B-2 Spirit HistoryFormal work on the development of "low-observable" or "stealth' aircraft in the US began in late 1974, when DARPA, a Pentagon organization that works on "blue sky" advanced technologies, began "Project Harvey" as an effort to build a stealthy aircraft.
Before Project Harvey, there were other attempts to incorporated stealth features into aircraft. In the early 1960s, Firebee target drones had been modified for the reconnaissance role as "Lightning Bugs" or "Fireflies". They had been fitted with stealth features, including pads of RAM on the sides of the fuselage. The drones also had a wire mesh over the air intake to mask the blades of the engine compressor, this technique was later used on the F-117 stealth fighter.
The high-flying Lockheed SR-71 Blackbird reconnaissance aircraft was designed to be stealthy as well, though it also used high altitude and speed for protection.
The goals of Project Harvey were much more ambitious: to create an aircraft that could survive on stealth alone. DARPA awarded study contracts to McDonnell Douglas and Northrop in January 1975. Lockheed found out about Harvey through the grapevine and insisted on participating, paying for their design effort out of company funds. That was a gamble, but it paid off: Northrop and Lockheed were selected by DARPA to design a stealth demonstrator, the "Experimental Survivable Testbed (XST)", while McDonnell Douglas was eliminated from the competition. The XST program's goals did not include building a flight demonstrator; Northrop and Lockheed were to build large-scale mockups, which would then be mounted on a pole at Holloman AFB in New Mexico and subjected to tests to determine their RCS.
Iin December 1976 DARPA officials called up Northrop to discuss a stealth aircraft as part of the Pentagon's "Assault Breaker" effort. DARPA wanted Northrop to study a stealthy "Battlefield Surveillance Aircraft -- Experimental (BSAX)" that would spot targets for Assault Breaker weapons. In April 1978, DARPA awarded Northrop a contract for a single flying prototype of the design, which was given the codename "Tacit Blue".
Tacit Blue performed its initial flight in February 1982, followed by 134 more flights over a three-year evaluation. Tacit Blue was put in storage in 1985 and was finally announced to the public in 1996.
While Northrop was beginning work on Tactic Blue, back at the Pentagon the top brass was becoming very interested in stealth. A group studying the military potential of stealth concluded that improvements in adversary air defenses were threatening to make the current "non-stealthy" US bomber force obsolete. In addition, stealth would allow a single aircraft to make a precision attack on a target, instead of requiring a full "strike package" of multiple bombers, with fighter escorts, jamming platforms, and defense-suppression ("Wild Weasel") aircraft.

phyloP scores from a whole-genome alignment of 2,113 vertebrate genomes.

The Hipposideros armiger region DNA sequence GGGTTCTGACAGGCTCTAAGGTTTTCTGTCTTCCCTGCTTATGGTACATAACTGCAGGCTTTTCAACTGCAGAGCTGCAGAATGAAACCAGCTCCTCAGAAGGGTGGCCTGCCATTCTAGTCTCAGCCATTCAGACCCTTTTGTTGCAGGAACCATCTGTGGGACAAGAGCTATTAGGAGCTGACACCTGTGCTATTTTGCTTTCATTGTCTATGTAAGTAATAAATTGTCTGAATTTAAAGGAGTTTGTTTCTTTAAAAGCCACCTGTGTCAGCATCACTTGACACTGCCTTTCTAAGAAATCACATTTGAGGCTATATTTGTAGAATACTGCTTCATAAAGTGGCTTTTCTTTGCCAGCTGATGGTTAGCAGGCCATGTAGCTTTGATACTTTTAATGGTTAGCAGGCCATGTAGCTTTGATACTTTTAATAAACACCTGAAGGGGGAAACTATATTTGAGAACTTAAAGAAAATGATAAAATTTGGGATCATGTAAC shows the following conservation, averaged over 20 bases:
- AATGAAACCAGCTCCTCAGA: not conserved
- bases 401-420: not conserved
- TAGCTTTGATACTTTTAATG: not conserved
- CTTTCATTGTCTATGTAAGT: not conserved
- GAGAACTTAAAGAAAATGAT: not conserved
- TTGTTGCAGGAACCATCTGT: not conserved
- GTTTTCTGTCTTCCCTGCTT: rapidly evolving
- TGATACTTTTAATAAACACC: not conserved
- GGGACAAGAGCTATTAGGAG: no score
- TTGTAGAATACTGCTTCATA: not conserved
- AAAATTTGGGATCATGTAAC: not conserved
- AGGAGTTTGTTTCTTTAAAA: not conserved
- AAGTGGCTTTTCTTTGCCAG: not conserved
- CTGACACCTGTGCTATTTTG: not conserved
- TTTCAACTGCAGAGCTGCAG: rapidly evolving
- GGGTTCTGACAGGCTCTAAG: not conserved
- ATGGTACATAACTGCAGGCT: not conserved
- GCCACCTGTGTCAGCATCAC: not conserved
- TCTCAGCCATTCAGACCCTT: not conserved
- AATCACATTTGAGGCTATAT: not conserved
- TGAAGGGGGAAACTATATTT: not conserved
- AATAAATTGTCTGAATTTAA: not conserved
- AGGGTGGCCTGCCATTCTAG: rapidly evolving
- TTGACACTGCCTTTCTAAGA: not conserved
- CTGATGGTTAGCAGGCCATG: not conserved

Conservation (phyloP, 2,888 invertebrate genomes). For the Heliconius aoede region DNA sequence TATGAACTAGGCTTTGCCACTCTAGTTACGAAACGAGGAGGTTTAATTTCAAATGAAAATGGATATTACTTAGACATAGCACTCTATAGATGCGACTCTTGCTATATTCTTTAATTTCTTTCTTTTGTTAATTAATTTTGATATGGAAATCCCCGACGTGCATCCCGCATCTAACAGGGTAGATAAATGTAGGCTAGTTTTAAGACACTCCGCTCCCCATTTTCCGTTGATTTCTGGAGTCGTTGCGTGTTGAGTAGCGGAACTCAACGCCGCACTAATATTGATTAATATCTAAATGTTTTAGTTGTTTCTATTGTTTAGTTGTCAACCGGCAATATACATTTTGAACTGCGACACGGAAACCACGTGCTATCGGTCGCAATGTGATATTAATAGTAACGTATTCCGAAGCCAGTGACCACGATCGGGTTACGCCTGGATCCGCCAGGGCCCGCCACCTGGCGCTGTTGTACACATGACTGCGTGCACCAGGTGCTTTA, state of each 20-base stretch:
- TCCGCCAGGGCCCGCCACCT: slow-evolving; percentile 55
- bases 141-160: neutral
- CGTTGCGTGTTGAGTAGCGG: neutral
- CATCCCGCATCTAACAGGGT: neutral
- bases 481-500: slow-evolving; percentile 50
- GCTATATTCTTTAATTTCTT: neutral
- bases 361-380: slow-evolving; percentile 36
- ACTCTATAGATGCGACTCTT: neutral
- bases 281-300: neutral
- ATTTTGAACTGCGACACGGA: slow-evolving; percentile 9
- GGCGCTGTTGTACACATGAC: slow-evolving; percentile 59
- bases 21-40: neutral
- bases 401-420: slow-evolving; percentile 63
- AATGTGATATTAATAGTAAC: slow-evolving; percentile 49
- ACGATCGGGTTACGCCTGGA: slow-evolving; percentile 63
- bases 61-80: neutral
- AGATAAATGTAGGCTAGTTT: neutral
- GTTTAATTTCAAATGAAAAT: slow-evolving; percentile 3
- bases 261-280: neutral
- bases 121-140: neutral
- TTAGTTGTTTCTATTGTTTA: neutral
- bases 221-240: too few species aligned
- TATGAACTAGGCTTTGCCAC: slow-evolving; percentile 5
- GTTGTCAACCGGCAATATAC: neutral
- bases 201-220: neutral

The group recommended that two stealthy strike aircraft should be built, an "A Airplane", a fast-track development of the Lockheed Have Blue demonstrator, which would emerge as the F-117; and a "B Airplane" that would be bigger and more capable but would take more time to deliver.
The B Airplane concept grew over time into a full-blown, long-range heavy bomber. Lockheed had proposals, one apparently being a machine something like a scaled-up F-117 and codenamed "Senior Peg", but the Pentagon also asked Northrop to investigate. Northrop came up with two proposals, one of which, cooked up by designer Hal Markarian, took its inspiration from the YB-49, a flying wing design build by Northop three decades earlier. Incidentally, there is a story, possibly true, that the YB-49 had shown a surprising ability to disappear from radar at certain viewing angles.
The Northrop concept, codenamed "Senior Ice", was judged superior to the Lockheed proposal, codenamed "Senior Peg", and Northrop won the ATB contract in October 1981. The contract covered delivery of two static-test airframes, one flying prototype, and five evaluation machines. While the Carter Administration had pushed stealth there had been some ambivalence about production, but the new, hawkish Reagan Administration wanted to go full speed ahead on the ATB. The initial plan envisioned production of 127 ATBs, in addition to the five evaluation machines, which would be brought up to operational specification.
The first "B-2" prototype, "Air Vehicle One (AV-1)", was rolled out at the Northrop plant in Palmdale, California, on 22 November 1988. The rollout was public, but observers were restricted to stands that kept them well away from the aircraft and limited their view of it to the front. AV-1 performed its first flight on 17 July 1989, flying from Palmdale to Edwards AFB in California. Northrop Test pilot Bruce Hinds and USAF Colonel Richard Couch were at the controls. AV-2, the first of the five evaluation machines, performed its initial flight on 19 October 1990. The first production B-2A was accepted by the US Air Force Air Combat Command (USAF ACC) at Whiteman AFB in Missouri on 17 December 1993. Due to the merger of Northrop and Grumman in the 1990s, the aircraft is now the "Northrop Grumman B-2".